Women Leaders in the Student Christian Movement, 1000-1920

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Thomas A. Russell
  • Maryknoll, NY: 
    Orbis Books
    , November
     224 pages.
     For other formats: Link to Publisher's Website.


Overall, Women Leaders in the Student Christian Movement 1880-1920by Thomas A. Russell has a simple but important message about women as leaders. The declaration that these women not only led other women, but led mixed gender groups and groups of men is stated over and over again with a somewhat constant sense of amazement that this happened during the era in question. Russell details in his brief descriptive biographies of these women leaders how often they were officially appointed or sent to work among women but nevertheless ended up speaking to, meeting with, and taking leadership actions among men. In the time period under consideration, at the rise of the Student Christian Movement (SCM) globally, it is certainly true that the majority of Christian religious bodies (Catholic, Orthodox, and Protestant) did not recognize women as equal leaders in the pastorate or other official functions such as teaching, missions, and administration. Women typically spoke to and worked among women and those groups often juxtaposed as ancillary to women: children, the aged, and the sick. So Russell’s thesis is solid and his examples from decades of biographical and historical material soundly make his case. However, one wishes this book contained more solid grounding in the literature of feminism or gender to make the case for why female leadership of men in religious contexts is so startling and so significant in this time period and for the next century. More of the context should appear in the opening chapters to give readers with little background in the intersectionality of gender, religion, and leadership a foundation upon which to read this contributory work. 

Much of the first four chapters labor to lay out descriptively Russell’s understanding of how the women he highlights became part of the SCM in terms of the SCM’s organizational structure, functions, and operational procedures. It is not until chapter 5, “Introducing the Traveling Secretary,” that the significance to which Russell alludes up to that point is finally brought to light. It is not clear why he dangles before but does not reveal to the reader until this point his crucial argument that the appointment as a traveling secretary in the SCM was coveted by women because it provided somewhat unprecedented opportunities for women to travel and engage in professional ministry. The rest of the volume explores the evidence for how women’s roles as leaders of men in the SCM advanced the cause of women as leaders in the Church body overall and in those varied Christian bodies to which they previously connected and sometimes remained associated. Indeed, it is interesting that Russell does not mention denominational ties very often; this may mirror the lack of importance given to denominationalism overall within the SCM. Only in the light of a group such as the United Brethren in Christ, who already practiced ordination of women in this time, does the glare of women’s exclusion in other denominations become a central focus.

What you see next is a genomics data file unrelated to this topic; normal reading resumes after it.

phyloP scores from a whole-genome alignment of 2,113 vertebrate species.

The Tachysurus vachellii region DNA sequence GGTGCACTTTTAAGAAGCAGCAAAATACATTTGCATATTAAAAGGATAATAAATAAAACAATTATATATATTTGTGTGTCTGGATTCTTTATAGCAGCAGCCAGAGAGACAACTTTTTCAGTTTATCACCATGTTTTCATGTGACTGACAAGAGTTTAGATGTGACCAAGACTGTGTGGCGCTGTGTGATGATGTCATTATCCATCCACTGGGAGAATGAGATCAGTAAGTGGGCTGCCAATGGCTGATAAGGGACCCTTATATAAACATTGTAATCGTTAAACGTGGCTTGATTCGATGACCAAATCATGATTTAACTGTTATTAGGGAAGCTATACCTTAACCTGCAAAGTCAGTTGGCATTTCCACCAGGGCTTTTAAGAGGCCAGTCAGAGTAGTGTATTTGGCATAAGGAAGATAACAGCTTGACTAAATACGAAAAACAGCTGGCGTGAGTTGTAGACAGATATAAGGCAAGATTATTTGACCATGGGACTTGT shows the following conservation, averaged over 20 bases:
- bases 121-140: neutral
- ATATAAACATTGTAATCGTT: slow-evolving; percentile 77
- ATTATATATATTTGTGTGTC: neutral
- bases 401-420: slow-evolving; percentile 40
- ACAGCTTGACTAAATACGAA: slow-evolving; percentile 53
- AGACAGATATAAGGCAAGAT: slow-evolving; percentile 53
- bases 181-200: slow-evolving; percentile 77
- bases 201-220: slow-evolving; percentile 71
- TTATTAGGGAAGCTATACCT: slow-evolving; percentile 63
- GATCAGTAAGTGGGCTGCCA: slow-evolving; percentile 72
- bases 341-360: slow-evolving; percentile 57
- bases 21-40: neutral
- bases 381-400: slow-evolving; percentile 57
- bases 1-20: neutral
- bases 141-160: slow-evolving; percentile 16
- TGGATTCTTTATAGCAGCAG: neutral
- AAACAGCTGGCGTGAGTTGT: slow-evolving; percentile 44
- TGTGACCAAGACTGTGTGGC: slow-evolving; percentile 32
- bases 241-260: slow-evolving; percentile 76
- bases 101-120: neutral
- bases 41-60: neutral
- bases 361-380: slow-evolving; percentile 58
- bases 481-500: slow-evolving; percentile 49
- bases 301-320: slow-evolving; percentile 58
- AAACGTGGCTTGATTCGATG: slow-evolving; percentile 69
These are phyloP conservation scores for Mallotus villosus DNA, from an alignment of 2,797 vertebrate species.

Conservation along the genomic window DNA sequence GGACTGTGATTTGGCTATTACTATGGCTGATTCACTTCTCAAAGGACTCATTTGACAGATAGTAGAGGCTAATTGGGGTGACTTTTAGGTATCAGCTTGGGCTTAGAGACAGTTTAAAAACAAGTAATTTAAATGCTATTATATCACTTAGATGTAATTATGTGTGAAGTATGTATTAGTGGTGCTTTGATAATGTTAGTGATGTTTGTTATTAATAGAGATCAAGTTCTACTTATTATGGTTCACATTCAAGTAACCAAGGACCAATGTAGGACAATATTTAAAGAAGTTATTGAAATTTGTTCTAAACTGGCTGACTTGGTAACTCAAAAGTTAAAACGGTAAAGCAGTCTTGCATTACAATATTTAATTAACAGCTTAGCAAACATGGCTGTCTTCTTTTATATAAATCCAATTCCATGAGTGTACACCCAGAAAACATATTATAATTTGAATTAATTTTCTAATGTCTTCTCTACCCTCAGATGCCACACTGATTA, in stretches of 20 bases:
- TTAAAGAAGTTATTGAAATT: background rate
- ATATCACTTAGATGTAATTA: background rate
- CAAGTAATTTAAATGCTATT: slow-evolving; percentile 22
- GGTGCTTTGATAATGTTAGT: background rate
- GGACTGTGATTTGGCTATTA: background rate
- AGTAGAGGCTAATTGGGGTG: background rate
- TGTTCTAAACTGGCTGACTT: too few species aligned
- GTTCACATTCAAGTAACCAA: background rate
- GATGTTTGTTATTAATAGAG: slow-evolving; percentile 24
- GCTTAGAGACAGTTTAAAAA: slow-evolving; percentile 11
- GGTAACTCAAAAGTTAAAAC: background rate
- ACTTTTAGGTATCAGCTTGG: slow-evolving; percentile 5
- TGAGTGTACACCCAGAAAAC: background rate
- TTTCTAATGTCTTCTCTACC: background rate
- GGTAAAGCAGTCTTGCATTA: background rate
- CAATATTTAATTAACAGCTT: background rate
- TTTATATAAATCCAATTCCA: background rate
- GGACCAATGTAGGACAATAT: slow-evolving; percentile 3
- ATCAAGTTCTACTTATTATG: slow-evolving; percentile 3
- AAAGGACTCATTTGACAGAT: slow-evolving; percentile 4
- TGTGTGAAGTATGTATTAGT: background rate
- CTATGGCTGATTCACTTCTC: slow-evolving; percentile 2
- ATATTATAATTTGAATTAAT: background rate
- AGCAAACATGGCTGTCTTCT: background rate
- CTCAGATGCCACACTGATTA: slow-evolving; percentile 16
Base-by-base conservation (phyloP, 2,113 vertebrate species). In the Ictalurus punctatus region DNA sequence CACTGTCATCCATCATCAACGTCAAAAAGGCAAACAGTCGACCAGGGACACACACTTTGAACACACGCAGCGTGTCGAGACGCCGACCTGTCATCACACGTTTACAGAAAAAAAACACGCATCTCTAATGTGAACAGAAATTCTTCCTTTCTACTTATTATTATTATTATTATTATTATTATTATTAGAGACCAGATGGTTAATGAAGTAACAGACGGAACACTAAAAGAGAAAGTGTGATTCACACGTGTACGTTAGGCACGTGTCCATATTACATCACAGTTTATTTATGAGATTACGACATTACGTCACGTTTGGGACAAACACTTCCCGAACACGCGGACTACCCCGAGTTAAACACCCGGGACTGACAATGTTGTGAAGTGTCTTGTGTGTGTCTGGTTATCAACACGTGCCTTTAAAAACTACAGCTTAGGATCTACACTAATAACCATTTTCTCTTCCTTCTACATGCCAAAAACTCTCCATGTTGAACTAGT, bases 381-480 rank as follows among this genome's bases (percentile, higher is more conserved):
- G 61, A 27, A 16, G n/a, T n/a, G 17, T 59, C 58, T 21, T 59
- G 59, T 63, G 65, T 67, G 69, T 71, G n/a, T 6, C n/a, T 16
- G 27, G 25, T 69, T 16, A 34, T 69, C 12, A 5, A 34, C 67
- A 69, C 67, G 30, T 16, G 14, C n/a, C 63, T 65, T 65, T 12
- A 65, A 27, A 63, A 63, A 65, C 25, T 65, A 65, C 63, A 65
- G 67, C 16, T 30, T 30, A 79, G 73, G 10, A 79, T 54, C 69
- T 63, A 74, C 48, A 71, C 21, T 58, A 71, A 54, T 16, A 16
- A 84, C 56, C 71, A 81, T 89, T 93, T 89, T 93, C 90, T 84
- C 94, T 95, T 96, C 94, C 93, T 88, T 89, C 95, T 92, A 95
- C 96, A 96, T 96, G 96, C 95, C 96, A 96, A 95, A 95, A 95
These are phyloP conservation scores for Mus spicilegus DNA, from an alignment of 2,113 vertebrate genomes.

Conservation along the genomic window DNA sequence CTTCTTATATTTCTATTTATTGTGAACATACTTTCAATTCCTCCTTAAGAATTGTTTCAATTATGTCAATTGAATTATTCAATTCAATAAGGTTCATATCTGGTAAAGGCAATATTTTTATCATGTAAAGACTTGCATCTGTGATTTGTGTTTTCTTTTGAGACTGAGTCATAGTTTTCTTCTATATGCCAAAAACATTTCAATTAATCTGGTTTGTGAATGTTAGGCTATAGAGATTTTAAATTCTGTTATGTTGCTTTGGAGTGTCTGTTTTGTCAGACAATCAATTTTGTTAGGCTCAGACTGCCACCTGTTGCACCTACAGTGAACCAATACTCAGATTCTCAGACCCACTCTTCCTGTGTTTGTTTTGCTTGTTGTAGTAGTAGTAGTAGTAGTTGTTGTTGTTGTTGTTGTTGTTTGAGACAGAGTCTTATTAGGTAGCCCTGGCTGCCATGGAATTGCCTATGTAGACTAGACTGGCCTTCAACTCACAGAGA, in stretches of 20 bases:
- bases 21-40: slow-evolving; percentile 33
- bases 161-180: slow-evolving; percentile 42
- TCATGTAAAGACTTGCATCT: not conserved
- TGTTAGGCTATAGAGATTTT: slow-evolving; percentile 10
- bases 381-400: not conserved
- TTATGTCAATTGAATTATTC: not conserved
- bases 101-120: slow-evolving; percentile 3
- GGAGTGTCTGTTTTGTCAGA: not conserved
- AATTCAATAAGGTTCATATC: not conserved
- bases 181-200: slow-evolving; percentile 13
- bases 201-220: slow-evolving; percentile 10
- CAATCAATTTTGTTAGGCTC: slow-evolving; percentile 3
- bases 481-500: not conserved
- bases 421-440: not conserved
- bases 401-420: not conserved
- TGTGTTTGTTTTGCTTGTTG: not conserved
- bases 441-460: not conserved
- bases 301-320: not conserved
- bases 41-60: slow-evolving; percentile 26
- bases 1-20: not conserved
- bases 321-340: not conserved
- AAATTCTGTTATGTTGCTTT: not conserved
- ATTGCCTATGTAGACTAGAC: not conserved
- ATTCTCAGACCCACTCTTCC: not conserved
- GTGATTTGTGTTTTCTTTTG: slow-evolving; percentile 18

This is a rewarding book to read for its analysis of the professionalizing advancements the SCM offered to women leaders. It is somewhat confusing in parts, as the same people are discussed in several chapters because the chapters are organized by job and function and several women held more than one position at different times. The continual reporting of income and monetary estate value for these women (and sometimes their families) seemed extraneous; perhaps another way to portray socio-economic class and its corollary social capital may have been employed? These comments notwithstanding, Russell has contributed to how we understand women’s roles and advancement in a crucial period of Christian mission expansion among laity and across the globe. He has also added to the literature on gender bias against women in professions in general, and religious positions in particular. Those who teach or research in the areas of gender, religion, and leadership (and especially where those things intersect) will benefit from reading this book.

About the Reviewer(s): 

Barbara Jones Denison is Associate Professor of Sociology and the Director of Organizational Development and Leadership graduate program at Shippensburg University.

Date of Review: 
April 11, 2018
About the Author(s)/Editor(s)/Translator(s): 

Thomas A. Russell is a faculty member in in­terdisciplinary studies for University College, University of Memphis, and a priest in the Anglican Church in North America. He holds a Ph.D. from Vanderbilt University and a Master of Divinity from Gordon-Conwell Theological Seminary.


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